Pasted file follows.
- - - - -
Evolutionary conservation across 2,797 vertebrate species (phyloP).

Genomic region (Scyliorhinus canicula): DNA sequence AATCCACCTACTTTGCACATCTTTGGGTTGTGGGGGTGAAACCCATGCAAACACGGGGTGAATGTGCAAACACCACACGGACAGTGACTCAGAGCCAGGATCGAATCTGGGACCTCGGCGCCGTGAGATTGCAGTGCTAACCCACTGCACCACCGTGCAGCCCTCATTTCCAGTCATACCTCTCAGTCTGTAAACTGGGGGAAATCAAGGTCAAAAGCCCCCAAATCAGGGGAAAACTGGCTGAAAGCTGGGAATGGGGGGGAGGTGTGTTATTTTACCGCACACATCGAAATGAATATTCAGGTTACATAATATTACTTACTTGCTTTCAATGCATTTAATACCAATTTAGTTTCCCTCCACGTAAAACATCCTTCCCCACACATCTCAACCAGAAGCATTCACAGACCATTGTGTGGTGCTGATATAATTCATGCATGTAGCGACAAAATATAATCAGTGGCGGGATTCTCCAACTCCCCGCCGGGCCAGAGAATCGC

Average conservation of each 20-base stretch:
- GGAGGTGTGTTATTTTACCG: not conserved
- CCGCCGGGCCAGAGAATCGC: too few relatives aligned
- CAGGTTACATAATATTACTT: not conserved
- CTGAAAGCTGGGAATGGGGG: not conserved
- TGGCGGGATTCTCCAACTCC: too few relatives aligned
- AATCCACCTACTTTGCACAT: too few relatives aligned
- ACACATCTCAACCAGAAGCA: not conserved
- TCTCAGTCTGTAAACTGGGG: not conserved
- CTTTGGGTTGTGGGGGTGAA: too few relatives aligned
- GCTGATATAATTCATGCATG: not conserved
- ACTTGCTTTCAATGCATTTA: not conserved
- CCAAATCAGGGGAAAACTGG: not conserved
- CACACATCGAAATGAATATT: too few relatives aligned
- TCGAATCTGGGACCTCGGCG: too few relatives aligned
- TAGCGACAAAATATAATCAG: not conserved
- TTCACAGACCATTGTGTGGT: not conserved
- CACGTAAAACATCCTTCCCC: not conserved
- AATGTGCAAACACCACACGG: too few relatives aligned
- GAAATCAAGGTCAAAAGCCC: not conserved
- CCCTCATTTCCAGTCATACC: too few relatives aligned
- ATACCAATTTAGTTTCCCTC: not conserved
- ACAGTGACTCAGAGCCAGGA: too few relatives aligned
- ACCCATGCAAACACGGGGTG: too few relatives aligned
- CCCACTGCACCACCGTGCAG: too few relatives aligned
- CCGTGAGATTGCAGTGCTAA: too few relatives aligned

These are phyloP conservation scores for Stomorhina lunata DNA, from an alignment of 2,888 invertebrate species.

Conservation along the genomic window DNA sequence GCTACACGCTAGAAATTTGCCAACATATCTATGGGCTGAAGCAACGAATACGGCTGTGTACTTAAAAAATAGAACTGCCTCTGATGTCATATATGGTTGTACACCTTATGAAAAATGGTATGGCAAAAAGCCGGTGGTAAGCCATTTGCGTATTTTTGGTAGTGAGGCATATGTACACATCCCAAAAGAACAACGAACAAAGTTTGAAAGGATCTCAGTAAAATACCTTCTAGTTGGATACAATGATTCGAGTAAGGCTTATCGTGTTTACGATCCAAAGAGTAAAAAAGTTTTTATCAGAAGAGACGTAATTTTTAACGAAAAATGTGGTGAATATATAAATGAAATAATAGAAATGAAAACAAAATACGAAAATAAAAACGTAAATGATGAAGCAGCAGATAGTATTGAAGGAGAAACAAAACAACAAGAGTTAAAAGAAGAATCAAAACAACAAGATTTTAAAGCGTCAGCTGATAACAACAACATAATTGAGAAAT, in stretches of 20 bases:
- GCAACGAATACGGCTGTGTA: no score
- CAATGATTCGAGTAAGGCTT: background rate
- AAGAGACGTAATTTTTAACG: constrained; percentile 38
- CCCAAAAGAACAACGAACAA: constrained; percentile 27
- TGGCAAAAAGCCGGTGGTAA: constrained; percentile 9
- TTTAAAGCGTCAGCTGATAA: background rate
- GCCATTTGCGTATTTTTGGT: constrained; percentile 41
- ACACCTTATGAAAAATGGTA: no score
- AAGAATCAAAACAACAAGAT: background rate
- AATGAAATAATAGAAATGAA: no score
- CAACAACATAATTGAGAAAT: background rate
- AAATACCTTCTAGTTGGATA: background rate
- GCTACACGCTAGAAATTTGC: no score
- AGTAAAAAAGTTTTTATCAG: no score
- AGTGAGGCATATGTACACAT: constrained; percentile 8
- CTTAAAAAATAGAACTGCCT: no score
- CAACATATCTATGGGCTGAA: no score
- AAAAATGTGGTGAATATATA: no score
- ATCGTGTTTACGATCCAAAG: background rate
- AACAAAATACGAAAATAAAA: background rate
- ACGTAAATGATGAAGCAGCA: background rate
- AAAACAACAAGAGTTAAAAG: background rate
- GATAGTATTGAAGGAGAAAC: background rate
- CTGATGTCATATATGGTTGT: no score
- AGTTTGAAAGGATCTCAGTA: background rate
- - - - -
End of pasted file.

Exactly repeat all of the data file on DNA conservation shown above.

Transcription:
Evolutionary conservation across 2,797 vertebrate species (phyloP).

Genomic region (Scyliorhinus canicula): DNA sequence AATCCACCTACTTTGCACATCTTTGGGTTGTGGGGGTGAAACCCATGCAAACACGGGGTGAATGTGCAAACACCACACGGACAGTGACTCAGAGCCAGGATCGAATCTGGGACCTCGGCGCCGTGAGATTGCAGTGCTAACCCACTGCACCACCGTGCAGCCCTCATTTCCAGTCATACCTCTCAGTCTGTAAACTGGGGGAAATCAAGGTCAAAAGCCCCCAAATCAGGGGAAAACTGGCTGAAAGCTGGGAATGGGGGGGAGGTGTGTTATTTTACCGCACACATCGAAATGAATATTCAGGTTACATAATATTACTTACTTGCTTTCAATGCATTTAATACCAATTTAGTTTCCCTCCACGTAAAACATCCTTCCCCACACATCTCAACCAGAAGCATTCACAGACCATTGTGTGGTGCTGATATAATTCATGCATGTAGCGACAAAATATAATCAGTGGCGGGATTCTCCAACTCCCCGCCGGGCCAGAGAATCGC

Average conservation of each 20-base stretch:
- GGAGGTGTGTTATTTTACCG: not conserved
- CCGCCGGGCCAGAGAATCGC: too few relatives aligned
- CAGGTTACATAATATTACTT: not conserved
- CTGAAAGCTGGGAATGGGGG: not conserved
- TGGCGGGATTCTCCAACTCC: too few relatives aligned
- AATCCACCTACTTTGCACAT: too few relatives aligned
- ACACATCTCAACCAGAAGCA: not conserved
- TCTCAGTCTGTAAACTGGGG: not conserved
- CTTTGGGTTGTGGGGGTGAA: too few relatives aligned
- GCTGATATAATTCATGCATG: not conserved
- ACTTGCTTTCAATGCATTTA: not conserved
- CCAAATCAGGGGAAAACTGG: not conserved
- CACACATCGAAATGAATATT: too few relatives aligned
- TCGAATCTGGGACCTCGGCG: too few relatives aligned
- TAGCGACAAAATATAATCAG: not conserved
- TTCACAGACCATTGTGTGGT: not conserved
- CACGTAAAACATCCTTCCCC: not conserved
- AATGTGCAAACACCACACGG: too few relatives aligned
- GAAATCAAGGTCAAAAGCCC: not conserved
- CCCTCATTTCCAGTCATACC: too few relatives aligned
- ATACCAATTTAGTTTCCCTC: not conserved
- ACAGTGACTCAGAGCCAGGA: too few relatives aligned
- ACCCATGCAAACACGGGGTG: too few relatives aligned
- CCCACTGCACCACCGTGCAG: too few relatives aligned
- CCGTGAGATTGCAGTGCTAA: too few relatives aligned

These are phyloP conservation scores for Stomorhina lunata DNA, from an alignment of 2,888 invertebrate species.

Conservation along the genomic window DNA sequence GCTACACGCTAGAAATTTGCCAACATATCTATGGGCTGAAGCAACGAATACGGCTGTGTACTTAAAAAATAGAACTGCCTCTGATGTCATATATGGTTGTACACCTTATGAAAAATGGTATGGCAAAAAGCCGGTGGTAAGCCATTTGCGTATTTTTGGTAGTGAGGCATATGTACACATCCCAAAAGAACAACGAACAAAGTTTGAAAGGATCTCAGTAAAATACCTTCTAGTTGGATACAATGATTCGAGTAAGGCTTATCGTGTTTACGATCCAAAGAGTAAAAAAGTTTTTATCAGAAGAGACGTAATTTTTAACGAAAAATGTGGTGAATATATAAATGAAATAATAGAAATGAAAACAAAATACGAAAATAAAAACGTAAATGATGAAGCAGCAGATAGTATTGAAGGAGAAACAAAACAACAAGAGTTAAAAGAAGAATCAAAACAACAAGATTTTAAAGCGTCAGCTGATAACAACAACATAATTGAGAAAT, in stretches of 20 bases:
- GCAACGAATACGGCTGTGTA: no score
- CAATGATTCGAGTAAGGCTT: background rate
- AAGAGACGTAATTTTTAACG: constrained; percentile 38
- CCCAAAAGAACAACGAACAA: constrained; percentile 27
- TGGCAAAAAGCCGGTGGTAA: constrained; percentile 9
- TTTAAAGCGTCAGCTGATAA: background rate
- GCCATTTGCGTATTTTTGGT: constrained; percentile 41
- ACACCTTATGAAAAATGGTA: no score
- AAGAATCAAAACAACAAGAT: background rate
- AATGAAATAATAGAAATGAA: no score
- CAACAACATAATTGAGAAAT: background rate
- AAATACCTTCTAGTTGGATA: background rate
- GCTACACGCTAGAAATTTGC: no score
- AGTAAAAAAGTTTTTATCAG: no score
- AGTGAGGCATATGTACACAT: constrained; percentile 8
- CTTAAAAAATAGAACTGCCT: no score
- CAACATATCTATGGGCTGAA: no score
- AAAAATGTGGTGAATATATA: no score
- ATCGTGTTTACGATCCAAAG: background rate
- AACAAAATACGAAAATAAAA: background rate
- ACGTAAATGATGAAGCAGCA: background rate
- AAAACAACAAGAGTTAAAAG: background rate
- GATAGTATTGAAGGAGAAAC: background rate
- CTGATGTCATATATGGTTGT: no score
- AGTTTGAAAGGATCTCAGTA: background rate